Case presentation (Figure 1)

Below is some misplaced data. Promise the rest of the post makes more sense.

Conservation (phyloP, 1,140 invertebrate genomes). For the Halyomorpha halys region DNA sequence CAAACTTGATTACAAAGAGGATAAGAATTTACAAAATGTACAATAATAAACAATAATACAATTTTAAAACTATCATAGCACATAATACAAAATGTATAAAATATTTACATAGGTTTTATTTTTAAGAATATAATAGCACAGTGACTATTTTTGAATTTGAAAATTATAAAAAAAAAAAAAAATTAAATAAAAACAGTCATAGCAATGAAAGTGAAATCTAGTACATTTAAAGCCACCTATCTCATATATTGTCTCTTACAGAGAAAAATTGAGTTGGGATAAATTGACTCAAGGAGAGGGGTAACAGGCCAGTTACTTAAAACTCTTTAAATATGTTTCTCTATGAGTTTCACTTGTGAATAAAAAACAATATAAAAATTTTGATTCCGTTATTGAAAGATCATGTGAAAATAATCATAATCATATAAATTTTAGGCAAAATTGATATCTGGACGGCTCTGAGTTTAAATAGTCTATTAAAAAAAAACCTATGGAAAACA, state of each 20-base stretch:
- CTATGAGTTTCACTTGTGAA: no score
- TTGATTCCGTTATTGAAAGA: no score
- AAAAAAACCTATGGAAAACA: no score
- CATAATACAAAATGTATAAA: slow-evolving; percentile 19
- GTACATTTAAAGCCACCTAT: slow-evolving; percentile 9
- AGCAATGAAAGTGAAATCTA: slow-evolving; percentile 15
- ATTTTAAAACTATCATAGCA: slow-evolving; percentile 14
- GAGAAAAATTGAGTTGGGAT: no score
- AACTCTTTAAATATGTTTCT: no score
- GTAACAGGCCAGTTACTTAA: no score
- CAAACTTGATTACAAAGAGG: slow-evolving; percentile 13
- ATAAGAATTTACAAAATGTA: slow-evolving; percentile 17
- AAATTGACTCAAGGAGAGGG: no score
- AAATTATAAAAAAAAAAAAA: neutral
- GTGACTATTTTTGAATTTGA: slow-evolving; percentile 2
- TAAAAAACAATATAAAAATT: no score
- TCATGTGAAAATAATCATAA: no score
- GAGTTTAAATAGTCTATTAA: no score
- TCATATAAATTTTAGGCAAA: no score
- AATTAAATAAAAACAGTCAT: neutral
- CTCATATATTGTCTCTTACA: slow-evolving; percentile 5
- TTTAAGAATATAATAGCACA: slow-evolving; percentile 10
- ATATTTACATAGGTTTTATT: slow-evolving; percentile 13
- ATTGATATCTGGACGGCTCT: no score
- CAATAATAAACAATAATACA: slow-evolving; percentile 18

A 48-year-old man was admitted to our center for a functional posterior mediastinal paraganglioma on the left side of the vertebrae. He suffered from hypertension for nine years with intermittent palpitation and headaches without significant family history. The tumor was found incidentally on abdominal computed tomography (CT) scan two months before admission. He underwent surgical exploration via open thoracotomy in another hospital previously. However, his blood pressure increased to 302/165 mmHg when touching the tumor and the operation was terminated. After previous surgery, plasma test of catecholamines showed that norepinephrine was 839 ng/L (ref range, less than 559 ng/L) and epinephrine was 2,340 ng/L (ref range, less than 122 ng/L). He was diagnosed as functional mediastinal paraganglioma and transmitted to our department later. Chest magnetic resonance imaging (MRI) scan was performed and revealed a 2 cm × 3 cm paravertebral mass centered at T11-T12 without vertebrae destruction (Figure 2). Abdominal contrast CT scan showed no abnormalities of the adrenal glands or the retroperitoneum. The patient was medicated with oral alpha- and beta-blockades, as well as intravenous Ringer’s solution (40 mL/kg/day) for two weeks. His hypertension was stabilized and a complete resection of the tumor was planned, using the thoracoscopic approach.